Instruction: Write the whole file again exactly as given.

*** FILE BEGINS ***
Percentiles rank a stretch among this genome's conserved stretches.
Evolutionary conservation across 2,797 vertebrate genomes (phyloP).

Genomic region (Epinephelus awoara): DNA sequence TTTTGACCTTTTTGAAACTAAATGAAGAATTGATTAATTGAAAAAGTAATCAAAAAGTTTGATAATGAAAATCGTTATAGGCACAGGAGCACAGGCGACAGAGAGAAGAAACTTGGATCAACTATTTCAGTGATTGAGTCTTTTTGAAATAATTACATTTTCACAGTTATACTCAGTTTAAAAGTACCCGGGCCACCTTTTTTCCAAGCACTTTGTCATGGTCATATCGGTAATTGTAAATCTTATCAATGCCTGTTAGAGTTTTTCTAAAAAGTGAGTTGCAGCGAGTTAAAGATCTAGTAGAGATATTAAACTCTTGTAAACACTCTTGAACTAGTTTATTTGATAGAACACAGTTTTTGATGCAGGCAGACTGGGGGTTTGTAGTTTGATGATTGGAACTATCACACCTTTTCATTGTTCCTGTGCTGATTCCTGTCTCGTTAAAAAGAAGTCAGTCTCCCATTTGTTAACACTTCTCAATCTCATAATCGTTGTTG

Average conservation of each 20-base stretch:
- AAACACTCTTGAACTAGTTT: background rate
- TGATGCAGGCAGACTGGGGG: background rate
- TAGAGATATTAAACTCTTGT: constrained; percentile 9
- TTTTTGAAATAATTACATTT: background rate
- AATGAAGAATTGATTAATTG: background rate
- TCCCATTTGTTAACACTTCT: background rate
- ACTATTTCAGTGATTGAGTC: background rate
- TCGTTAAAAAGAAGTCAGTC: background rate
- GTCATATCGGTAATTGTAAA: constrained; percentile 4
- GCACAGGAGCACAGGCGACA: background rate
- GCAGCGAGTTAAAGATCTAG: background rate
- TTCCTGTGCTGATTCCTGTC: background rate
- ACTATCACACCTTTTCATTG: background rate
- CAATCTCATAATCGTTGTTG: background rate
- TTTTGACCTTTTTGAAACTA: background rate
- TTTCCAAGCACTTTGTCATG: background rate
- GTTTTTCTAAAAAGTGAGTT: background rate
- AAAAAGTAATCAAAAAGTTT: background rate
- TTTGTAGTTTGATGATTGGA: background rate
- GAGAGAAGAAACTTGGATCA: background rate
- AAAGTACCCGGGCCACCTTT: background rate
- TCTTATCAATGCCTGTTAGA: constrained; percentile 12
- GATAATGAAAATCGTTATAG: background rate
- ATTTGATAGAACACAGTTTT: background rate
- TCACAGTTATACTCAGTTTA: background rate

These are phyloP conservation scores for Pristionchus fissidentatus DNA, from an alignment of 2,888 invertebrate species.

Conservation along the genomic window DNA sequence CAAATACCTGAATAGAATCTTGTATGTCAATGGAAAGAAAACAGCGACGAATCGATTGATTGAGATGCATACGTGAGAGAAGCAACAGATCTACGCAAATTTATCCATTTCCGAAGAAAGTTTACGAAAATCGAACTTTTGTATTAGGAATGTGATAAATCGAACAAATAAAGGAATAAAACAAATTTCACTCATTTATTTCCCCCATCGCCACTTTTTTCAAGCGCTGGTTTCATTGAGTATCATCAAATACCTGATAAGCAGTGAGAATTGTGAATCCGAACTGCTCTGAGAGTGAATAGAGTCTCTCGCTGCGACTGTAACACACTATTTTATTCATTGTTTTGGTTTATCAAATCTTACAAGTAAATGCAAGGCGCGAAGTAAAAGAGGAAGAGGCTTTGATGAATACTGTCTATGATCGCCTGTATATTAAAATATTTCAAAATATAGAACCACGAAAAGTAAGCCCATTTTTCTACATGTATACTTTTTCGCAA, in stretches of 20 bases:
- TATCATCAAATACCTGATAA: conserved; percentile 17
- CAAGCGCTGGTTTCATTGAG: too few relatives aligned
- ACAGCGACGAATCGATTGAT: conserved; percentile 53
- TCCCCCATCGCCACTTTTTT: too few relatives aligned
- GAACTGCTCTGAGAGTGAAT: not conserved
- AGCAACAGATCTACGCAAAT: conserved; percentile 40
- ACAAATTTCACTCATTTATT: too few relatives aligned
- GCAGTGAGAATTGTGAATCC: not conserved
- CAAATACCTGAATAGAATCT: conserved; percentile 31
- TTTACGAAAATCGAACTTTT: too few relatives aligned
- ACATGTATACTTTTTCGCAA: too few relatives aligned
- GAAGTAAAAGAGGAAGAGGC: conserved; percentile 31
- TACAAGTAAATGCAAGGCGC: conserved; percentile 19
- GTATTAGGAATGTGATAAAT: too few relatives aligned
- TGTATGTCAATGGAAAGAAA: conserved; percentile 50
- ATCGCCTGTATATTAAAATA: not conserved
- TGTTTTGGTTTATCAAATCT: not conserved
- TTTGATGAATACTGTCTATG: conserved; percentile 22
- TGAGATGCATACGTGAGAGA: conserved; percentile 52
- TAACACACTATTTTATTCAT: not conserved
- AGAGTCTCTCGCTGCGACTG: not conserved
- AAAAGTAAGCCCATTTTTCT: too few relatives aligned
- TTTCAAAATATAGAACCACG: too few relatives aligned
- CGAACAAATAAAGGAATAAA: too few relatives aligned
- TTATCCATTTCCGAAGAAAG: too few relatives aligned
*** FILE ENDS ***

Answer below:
Percentiles rank a stretch among this genome's conserved stretches.
Evolutionary conservation across 2,797 vertebrate genomes (phyloP).

Genomic region (Epinephelus awoara): DNA sequence TTTTGACCTTTTTGAAACTAAATGAAGAATTGATTAATTGAAAAAGTAATCAAAAAGTTTGATAATGAAAATCGTTATAGGCACAGGAGCACAGGCGACAGAGAGAAGAAACTTGGATCAACTATTTCAGTGATTGAGTCTTTTTGAAATAATTACATTTTCACAGTTATACTCAGTTTAAAAGTACCCGGGCCACCTTTTTTCCAAGCACTTTGTCATGGTCATATCGGTAATTGTAAATCTTATCAATGCCTGTTAGAGTTTTTCTAAAAAGTGAGTTGCAGCGAGTTAAAGATCTAGTAGAGATATTAAACTCTTGTAAACACTCTTGAACTAGTTTATTTGATAGAACACAGTTTTTGATGCAGGCAGACTGGGGGTTTGTAGTTTGATGATTGGAACTATCACACCTTTTCATTGTTCCTGTGCTGATTCCTGTCTCGTTAAAAAGAAGTCAGTCTCCCATTTGTTAACACTTCTCAATCTCATAATCGTTGTTG

Average conservation of each 20-base stretch:
- AAACACTCTTGAACTAGTTT: background rate
- TGATGCAGGCAGACTGGGGG: background rate
- TAGAGATATTAAACTCTTGT: constrained; percentile 9
- TTTTTGAAATAATTACATTT: background rate
- AATGAAGAATTGATTAATTG: background rate
- TCCCATTTGTTAACACTTCT: background rate
- ACTATTTCAGTGATTGAGTC: background rate
- TCGTTAAAAAGAAGTCAGTC: background rate
- GTCATATCGGTAATTGTAAA: constrained; percentile 4
- GCACAGGAGCACAGGCGACA: background rate
- GCAGCGAGTTAAAGATCTAG: background rate
- TTCCTGTGCTGATTCCTGTC: background rate
- ACTATCACACCTTTTCATTG: background rate
- CAATCTCATAATCGTTGTTG: background rate
- TTTTGACCTTTTTGAAACTA: background rate
- TTTCCAAGCACTTTGTCATG: background rate
- GTTTTTCTAAAAAGTGAGTT: background rate
- AAAAAGTAATCAAAAAGTTT: background rate
- TTTGTAGTTTGATGATTGGA: background rate
- GAGAGAAGAAACTTGGATCA: background rate
- AAAGTACCCGGGCCACCTTT: background rate
- TCTTATCAATGCCTGTTAGA: constrained; percentile 12
- GATAATGAAAATCGTTATAG: background rate
- ATTTGATAGAACACAGTTTT: background rate
- TCACAGTTATACTCAGTTTA: background rate

These are phyloP conservation scores for Pristionchus fissidentatus DNA, from an alignment of 2,888 invertebrate species.

Conservation along the genomic window DNA sequence CAAATACCTGAATAGAATCTTGTATGTCAATGGAAAGAAAACAGCGACGAATCGATTGATTGAGATGCATACGTGAGAGAAGCAACAGATCTACGCAAATTTATCCATTTCCGAAGAAAGTTTACGAAAATCGAACTTTTGTATTAGGAATGTGATAAATCGAACAAATAAAGGAATAAAACAAATTTCACTCATTTATTTCCCCCATCGCCACTTTTTTCAAGCGCTGGTTTCATTGAGTATCATCAAATACCTGATAAGCAGTGAGAATTGTGAATCCGAACTGCTCTGAGAGTGAATAGAGTCTCTCGCTGCGACTGTAACACACTATTTTATTCATTGTTTTGGTTTATCAAATCTTACAAGTAAATGCAAGGCGCGAAGTAAAAGAGGAAGAGGCTTTGATGAATACTGTCTATGATCGCCTGTATATTAAAATATTTCAAAATATAGAACCACGAAAAGTAAGCCCATTTTTCTACATGTATACTTTTTCGCAA, in stretches of 20 bases:
- TATCATCAAATACCTGATAA: conserved; percentile 17
- CAAGCGCTGGTTTCATTGAG: too few relatives aligned
- ACAGCGACGAATCGATTGAT: conserved; percentile 53
- TCCCCCATCGCCACTTTTTT: too few relatives aligned
- GAACTGCTCTGAGAGTGAAT: not conserved
- AGCAACAGATCTACGCAAAT: conserved; percentile 40
- ACAAATTTCACTCATTTATT: too few relatives aligned
- GCAGTGAGAATTGTGAATCC: not conserved
- CAAATACCTGAATAGAATCT: conserved; percentile 31
- TTTACGAAAATCGAACTTTT: too few relatives aligned
- ACATGTATACTTTTTCGCAA: too few relatives aligned
- GAAGTAAAAGAGGAAGAGGC: conserved; percentile 31
- TACAAGTAAATGCAAGGCGC: conserved; percentile 19
- GTATTAGGAATGTGATAAAT: too few relatives aligned
- TGTATGTCAATGGAAAGAAA: conserved; percentile 50
- ATCGCCTGTATATTAAAATA: not conserved
- TGTTTTGGTTTATCAAATCT: not conserved
- TTTGATGAATACTGTCTATG: conserved; percentile 22
- TGAGATGCATACGTGAGAGA: conserved; percentile 52
- TAACACACTATTTTATTCAT: not conserved
- AGAGTCTCTCGCTGCGACTG: not conserved
- AAAAGTAAGCCCATTTTTCT: too few relatives aligned
- TTTCAAAATATAGAACCACG: too few relatives aligned
- CGAACAAATAAAGGAATAAA: too few relatives aligned
- TTATCCATTTCCGAAGAAAG: too few relatives aligned